Here is your  twenty-four our hour count-down for diet and wardrobe:

T-24 Breakfast– scrambled eggs and coffee (enjoy that coffee because you don’t get it on the day-of treatment. No OJ either!)

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Fresh Oahu Ka Lei Eggs-Delicious!

T-21 Morning snack-hummus and veggies (no fruits–way too much sugar)

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Prepping snacks (and lunch)! Hummus and veggies 

T-20  Lunch-spinach salad with the lowest sugar dressing you can find (Blue Cheese or Caesar) and hard boiled egg and cucumber.

T-16 Snacks! Lightly Salted Almonds!

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Resealable Blue Diamond lightly Salted Almonds

 

T-13 No workout today-you don’t want to strain any muscles before the scan and accidentally cause a false positive. Some websites suggest not to exercise 48 hours before scan. Check with your physician.

T-11 Pack a small bag for the scan room. Usually chilly, I bring a sweater that I can wear in the scan and warm socks. No Metal anywhere though! Women, I wear a tank top under my clothes so I can wear my own clothes rather than a hospital gown. Bring something to read or your Bullet Journal for planning or a book (The Light Between Oceans by M. L. Stedman will transport you from whatever you are doing!) . I usually don’t bring an iPad.  I don’t like to leave it in a locker and the hospital is not responsible for your valuables. Leave all jewelry at home!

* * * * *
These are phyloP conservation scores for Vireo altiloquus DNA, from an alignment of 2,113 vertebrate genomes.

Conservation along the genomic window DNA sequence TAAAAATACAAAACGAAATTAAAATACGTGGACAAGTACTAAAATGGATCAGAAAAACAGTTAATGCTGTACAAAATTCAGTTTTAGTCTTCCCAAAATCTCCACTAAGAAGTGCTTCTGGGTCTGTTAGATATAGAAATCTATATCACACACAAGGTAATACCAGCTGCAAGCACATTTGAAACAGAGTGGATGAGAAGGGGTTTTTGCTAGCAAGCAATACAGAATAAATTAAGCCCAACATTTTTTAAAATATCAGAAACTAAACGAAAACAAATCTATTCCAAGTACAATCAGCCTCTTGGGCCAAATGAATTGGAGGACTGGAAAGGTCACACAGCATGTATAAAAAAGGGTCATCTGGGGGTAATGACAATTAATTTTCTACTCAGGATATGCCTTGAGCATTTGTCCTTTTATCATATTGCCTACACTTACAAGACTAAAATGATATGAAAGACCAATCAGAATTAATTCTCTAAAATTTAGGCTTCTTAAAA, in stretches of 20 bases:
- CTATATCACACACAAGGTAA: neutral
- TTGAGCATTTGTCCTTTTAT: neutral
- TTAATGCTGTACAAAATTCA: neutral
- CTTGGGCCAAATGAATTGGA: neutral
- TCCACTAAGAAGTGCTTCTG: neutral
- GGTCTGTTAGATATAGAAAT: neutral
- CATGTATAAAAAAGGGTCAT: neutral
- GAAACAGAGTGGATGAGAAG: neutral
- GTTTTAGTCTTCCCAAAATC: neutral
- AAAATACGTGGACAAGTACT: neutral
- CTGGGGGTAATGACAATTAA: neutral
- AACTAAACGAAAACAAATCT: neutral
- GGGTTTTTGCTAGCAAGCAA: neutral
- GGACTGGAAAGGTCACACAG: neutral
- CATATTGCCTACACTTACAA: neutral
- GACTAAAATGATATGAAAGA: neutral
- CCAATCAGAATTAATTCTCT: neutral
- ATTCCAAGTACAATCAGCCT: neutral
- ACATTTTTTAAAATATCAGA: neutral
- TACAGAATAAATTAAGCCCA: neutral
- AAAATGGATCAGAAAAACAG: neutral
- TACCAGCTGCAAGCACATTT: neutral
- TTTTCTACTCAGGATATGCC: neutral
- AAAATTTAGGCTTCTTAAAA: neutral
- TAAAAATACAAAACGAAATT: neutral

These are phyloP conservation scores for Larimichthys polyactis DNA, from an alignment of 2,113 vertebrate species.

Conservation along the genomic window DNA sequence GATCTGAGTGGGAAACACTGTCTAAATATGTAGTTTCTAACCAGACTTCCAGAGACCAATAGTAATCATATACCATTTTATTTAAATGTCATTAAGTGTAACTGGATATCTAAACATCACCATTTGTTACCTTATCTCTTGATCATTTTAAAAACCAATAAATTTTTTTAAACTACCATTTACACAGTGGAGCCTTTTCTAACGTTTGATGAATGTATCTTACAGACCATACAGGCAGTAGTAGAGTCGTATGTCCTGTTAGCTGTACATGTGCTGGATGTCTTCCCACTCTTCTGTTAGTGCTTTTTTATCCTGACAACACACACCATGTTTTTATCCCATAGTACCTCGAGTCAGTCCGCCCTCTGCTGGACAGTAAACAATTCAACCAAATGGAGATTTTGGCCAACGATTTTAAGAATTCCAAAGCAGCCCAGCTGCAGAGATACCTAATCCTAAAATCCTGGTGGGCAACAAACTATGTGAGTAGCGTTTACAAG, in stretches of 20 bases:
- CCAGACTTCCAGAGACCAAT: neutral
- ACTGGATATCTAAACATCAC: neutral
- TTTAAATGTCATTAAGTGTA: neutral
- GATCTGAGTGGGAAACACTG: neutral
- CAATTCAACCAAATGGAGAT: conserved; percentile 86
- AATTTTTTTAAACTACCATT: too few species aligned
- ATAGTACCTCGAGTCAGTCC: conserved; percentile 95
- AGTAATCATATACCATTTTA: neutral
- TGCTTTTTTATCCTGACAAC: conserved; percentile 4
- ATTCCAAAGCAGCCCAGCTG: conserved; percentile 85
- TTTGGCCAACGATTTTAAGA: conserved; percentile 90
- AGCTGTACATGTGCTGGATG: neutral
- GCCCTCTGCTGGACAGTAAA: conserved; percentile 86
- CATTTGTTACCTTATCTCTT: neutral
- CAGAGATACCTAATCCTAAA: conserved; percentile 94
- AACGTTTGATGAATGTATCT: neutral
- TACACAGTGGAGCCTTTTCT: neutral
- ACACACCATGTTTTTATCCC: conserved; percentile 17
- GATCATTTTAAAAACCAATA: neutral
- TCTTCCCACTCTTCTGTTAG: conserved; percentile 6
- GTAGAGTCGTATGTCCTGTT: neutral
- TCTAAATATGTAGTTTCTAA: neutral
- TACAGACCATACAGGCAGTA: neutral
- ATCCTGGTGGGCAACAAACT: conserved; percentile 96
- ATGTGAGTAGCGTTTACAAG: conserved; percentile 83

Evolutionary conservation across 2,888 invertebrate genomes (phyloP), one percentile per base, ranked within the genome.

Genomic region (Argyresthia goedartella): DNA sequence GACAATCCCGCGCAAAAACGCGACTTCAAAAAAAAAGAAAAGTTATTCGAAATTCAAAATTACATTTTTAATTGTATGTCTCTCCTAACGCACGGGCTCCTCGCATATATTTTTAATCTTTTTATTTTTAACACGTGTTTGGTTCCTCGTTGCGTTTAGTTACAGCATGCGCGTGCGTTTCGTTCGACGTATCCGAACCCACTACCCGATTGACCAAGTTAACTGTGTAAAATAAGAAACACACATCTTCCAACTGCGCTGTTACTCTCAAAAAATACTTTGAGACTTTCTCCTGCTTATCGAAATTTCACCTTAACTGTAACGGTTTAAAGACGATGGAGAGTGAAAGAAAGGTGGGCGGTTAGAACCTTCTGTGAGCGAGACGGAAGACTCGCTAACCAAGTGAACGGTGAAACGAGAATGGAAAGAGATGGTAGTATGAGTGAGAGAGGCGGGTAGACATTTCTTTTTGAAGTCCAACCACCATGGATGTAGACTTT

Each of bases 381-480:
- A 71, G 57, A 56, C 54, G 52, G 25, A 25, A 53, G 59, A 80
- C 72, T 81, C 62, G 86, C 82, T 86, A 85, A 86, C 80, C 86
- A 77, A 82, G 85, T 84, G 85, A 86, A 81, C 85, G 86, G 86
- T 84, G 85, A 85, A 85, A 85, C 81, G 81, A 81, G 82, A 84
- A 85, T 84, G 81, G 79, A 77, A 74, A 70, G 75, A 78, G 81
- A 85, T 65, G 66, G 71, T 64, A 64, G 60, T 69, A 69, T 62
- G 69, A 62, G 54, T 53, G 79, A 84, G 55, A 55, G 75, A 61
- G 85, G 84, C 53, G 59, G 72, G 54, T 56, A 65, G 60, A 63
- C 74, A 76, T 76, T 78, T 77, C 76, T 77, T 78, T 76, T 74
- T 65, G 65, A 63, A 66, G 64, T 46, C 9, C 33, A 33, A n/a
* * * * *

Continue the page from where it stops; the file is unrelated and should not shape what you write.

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Teal Tuesday Per Scan Wardrobe

T-10 Dinner-Salmon plus stir-fry mushrooms, zucchini, red pepper-Dessert is fresh watermelon. Did you want wine with dinner? NO-cannot-no alcohol!

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Salmon and water-melon